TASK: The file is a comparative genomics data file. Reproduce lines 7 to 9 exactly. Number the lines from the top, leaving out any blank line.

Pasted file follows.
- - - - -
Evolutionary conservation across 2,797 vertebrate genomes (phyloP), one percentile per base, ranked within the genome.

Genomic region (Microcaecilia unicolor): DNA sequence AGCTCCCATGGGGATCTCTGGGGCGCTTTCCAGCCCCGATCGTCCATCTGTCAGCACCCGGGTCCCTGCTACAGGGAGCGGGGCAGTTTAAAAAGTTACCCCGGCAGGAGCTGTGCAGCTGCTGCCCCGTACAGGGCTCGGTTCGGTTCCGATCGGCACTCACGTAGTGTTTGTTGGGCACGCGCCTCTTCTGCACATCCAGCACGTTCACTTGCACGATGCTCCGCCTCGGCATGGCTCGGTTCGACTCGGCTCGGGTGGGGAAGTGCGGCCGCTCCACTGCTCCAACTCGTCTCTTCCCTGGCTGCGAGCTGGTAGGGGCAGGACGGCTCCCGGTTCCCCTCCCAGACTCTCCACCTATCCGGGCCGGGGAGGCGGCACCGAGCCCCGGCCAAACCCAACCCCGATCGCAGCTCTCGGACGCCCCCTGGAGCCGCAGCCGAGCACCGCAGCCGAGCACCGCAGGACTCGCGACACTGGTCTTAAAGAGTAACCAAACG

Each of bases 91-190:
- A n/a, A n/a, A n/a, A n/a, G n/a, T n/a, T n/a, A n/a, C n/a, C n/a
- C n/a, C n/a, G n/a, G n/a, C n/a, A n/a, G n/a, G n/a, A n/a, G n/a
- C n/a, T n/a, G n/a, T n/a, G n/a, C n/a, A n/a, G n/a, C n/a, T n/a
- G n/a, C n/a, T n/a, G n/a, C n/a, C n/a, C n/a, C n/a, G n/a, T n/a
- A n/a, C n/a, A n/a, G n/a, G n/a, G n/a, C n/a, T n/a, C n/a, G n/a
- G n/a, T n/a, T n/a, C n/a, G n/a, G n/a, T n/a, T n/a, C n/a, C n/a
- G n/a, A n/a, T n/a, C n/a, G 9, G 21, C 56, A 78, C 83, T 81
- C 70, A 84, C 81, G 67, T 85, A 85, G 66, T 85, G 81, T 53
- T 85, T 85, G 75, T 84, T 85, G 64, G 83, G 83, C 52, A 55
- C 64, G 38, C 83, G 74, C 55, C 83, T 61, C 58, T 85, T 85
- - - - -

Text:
- G n/a, C n/a, T n/a, G n/a, C n/a, C n/a, C n/a, C n/a, G n/a, T n/a
- A n/a, C n/a, A n/a, G n/a, G n/a, G n/a, C n/a, T n/a, C n/a, G n/a
- G n/a, T n/a, T n/a, C n/a, G n/a, G n/a, T n/a, T n/a, C n/a, C n/a